Architect Day: Tadao Ando He was a truck driver and boxer, he taught himself architecture as he didn't like school and preferred to study his way, visiting and analyzing the works. Tadao Ando has consolidated his name by performing an architecture that's pure, allowing the user to experience space and nature in his works. Tadao Ando was born in Osaka, Japan, on September 13, 1941 and was raised by his grandmother. At 10 to 17 years of age, he worked with a local carpenter where he learned to work with wood, building model airplanes and ships. massimiliano + doriana fuksas: tbilisi public service hall first image 'tbilisi public service hall' by massimiliano + doriana fuksas, tbilisi, georgia image © moreno maggi all images courtesy of fuksas architects after two years of planning and construction, the 'tbilisi public service hall' designed by italian architects massimiliano and doriana fuksas of fuksas architects has been recently inaugurated in tbilisi, georgia. eleven diversely-shaped petals rise 35 meters above neighboring buildings of the urban and centrally located site to overlook the kura river. beneath the overlapping canopy, seven stacked volumes contain four levels of office space. their positioning envelopes a centralized public square, offering employees upward views to the underside of the roof and tree-columns. the branching pillars are positioned inside and outside the building to majestically support the roof entity, lifting it to be entirely separate from the building beneath. internal footbridges connect each of the levels for ease of circulation. project info:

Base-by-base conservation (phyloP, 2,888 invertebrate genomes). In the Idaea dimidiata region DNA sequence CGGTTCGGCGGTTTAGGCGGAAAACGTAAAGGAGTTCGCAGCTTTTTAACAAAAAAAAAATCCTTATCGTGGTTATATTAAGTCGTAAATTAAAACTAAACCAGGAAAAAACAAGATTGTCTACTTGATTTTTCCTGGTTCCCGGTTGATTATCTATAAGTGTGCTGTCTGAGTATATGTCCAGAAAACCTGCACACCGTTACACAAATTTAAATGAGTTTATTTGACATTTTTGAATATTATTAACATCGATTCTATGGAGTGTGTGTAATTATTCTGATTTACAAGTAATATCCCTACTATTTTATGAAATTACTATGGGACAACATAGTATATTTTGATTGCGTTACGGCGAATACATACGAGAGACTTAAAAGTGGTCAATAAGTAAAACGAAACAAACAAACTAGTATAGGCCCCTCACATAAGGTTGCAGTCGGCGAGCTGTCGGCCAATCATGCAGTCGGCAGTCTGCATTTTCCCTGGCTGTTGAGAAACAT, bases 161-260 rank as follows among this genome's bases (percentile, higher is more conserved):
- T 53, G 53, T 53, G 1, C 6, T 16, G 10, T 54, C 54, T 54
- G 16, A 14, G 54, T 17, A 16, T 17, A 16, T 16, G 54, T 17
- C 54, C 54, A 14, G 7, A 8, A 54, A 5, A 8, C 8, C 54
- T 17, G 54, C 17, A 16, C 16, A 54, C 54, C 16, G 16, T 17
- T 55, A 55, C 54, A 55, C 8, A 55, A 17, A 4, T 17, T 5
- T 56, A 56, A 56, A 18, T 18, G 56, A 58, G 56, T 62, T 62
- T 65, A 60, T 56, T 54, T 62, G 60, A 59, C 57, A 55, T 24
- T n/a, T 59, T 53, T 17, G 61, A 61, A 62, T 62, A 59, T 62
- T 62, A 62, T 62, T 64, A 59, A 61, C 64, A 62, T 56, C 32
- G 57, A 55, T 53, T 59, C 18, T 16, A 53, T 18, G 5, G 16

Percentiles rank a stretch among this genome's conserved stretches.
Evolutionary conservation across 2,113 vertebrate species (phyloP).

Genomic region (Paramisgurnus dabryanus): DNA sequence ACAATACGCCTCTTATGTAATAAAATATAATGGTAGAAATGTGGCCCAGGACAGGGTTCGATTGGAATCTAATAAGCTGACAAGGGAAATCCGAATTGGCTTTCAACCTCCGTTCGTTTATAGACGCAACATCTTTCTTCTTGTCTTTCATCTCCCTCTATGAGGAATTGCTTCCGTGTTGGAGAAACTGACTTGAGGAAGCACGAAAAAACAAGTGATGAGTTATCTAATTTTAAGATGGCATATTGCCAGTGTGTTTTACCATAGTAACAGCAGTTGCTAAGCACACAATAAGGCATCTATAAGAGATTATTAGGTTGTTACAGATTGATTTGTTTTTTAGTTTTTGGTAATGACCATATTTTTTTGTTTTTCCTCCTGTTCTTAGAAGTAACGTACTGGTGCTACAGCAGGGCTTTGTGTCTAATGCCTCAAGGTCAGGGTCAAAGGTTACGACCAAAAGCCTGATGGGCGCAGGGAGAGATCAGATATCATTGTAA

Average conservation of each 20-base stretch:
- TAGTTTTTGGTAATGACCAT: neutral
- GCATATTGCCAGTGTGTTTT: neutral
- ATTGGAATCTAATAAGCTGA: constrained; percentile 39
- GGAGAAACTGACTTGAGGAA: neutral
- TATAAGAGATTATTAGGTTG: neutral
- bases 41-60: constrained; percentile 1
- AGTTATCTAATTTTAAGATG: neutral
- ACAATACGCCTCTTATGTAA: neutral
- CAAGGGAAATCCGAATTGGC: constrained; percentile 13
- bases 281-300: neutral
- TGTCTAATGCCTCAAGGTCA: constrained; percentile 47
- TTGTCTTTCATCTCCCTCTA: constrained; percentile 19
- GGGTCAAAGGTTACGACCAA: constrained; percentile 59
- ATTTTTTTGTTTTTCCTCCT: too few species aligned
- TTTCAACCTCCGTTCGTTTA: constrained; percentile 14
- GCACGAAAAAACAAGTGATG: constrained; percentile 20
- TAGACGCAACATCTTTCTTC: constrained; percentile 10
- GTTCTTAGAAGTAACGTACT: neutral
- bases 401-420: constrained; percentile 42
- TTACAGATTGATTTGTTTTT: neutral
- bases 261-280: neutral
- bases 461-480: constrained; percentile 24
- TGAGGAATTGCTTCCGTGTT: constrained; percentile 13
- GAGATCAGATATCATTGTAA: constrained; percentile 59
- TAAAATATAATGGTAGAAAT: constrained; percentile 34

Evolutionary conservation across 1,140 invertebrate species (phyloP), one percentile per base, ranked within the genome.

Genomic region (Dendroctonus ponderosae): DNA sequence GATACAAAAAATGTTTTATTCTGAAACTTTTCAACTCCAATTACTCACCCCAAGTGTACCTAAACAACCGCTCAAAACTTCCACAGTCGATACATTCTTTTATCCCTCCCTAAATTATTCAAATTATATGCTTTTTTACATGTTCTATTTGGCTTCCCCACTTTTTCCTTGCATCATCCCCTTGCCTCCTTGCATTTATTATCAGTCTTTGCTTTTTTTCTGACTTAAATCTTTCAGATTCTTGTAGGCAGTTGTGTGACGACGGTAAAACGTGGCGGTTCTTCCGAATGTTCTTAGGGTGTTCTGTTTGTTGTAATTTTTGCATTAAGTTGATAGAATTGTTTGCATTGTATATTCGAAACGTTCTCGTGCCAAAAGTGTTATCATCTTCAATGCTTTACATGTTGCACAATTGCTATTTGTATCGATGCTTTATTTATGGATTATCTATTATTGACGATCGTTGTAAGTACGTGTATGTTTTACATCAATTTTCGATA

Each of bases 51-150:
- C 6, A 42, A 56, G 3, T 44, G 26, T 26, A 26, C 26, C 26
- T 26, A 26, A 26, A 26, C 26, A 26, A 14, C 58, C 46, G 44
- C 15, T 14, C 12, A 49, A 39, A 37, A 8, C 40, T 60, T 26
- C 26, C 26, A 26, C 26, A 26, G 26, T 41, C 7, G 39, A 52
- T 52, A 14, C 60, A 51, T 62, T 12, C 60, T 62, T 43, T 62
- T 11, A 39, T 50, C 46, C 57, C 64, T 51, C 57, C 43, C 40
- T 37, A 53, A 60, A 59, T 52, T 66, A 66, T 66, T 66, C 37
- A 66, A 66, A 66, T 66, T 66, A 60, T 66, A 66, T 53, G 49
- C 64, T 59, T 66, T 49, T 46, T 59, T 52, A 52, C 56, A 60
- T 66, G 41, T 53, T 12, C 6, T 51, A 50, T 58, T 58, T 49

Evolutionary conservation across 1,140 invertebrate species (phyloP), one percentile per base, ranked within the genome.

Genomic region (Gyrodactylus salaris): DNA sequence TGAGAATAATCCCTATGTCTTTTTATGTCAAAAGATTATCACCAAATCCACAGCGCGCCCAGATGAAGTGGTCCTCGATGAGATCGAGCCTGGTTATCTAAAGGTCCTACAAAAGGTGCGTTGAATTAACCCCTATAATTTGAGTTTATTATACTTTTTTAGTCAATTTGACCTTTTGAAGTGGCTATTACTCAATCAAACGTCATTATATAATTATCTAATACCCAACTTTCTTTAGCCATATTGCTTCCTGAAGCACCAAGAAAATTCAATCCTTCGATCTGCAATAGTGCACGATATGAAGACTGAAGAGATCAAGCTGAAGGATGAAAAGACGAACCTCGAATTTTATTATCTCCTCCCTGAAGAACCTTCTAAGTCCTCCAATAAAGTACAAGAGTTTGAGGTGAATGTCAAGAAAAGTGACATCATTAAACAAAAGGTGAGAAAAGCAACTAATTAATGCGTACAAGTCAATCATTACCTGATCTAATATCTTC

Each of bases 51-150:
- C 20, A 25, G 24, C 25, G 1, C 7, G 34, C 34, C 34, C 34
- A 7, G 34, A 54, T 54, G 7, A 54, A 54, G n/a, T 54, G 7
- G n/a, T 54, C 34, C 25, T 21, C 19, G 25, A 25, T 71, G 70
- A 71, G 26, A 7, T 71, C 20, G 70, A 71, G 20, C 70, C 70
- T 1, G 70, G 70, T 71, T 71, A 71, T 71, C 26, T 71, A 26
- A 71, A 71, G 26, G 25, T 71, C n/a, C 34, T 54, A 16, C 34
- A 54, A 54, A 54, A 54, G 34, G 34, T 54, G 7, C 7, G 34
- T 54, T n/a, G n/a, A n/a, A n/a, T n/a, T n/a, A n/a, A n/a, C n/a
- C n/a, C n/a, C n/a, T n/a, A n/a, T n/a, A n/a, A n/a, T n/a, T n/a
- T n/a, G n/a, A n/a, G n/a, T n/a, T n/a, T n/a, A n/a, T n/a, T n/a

James Stirling (architect) Sir James Frazer Stirling (22 April 1926 – 25 June 1992) was a British architect. Among critics and architects alike he is generally acknowledged to be one of the most important and influential architects of the second half of the 20th century. His career began as one of a number of young architects who, from the 1950s onwards, questioned and subverted the compositional and theoretical precepts of the first Modern Movement. Stirling's development of an agitated, mannered reinterpretation of those precepts – much influenced by his friend and teacher, the important architectural theorist and urbanist Colin Rowe – introduced an eclectic spirit that allowed him to plunder the whole sweep of architectural history as a source of compositional inspiration, from ancient Rome and the Baroque, to the many manifestations of the modern period, from Frank Lloyd Wright to Alvar Aalto.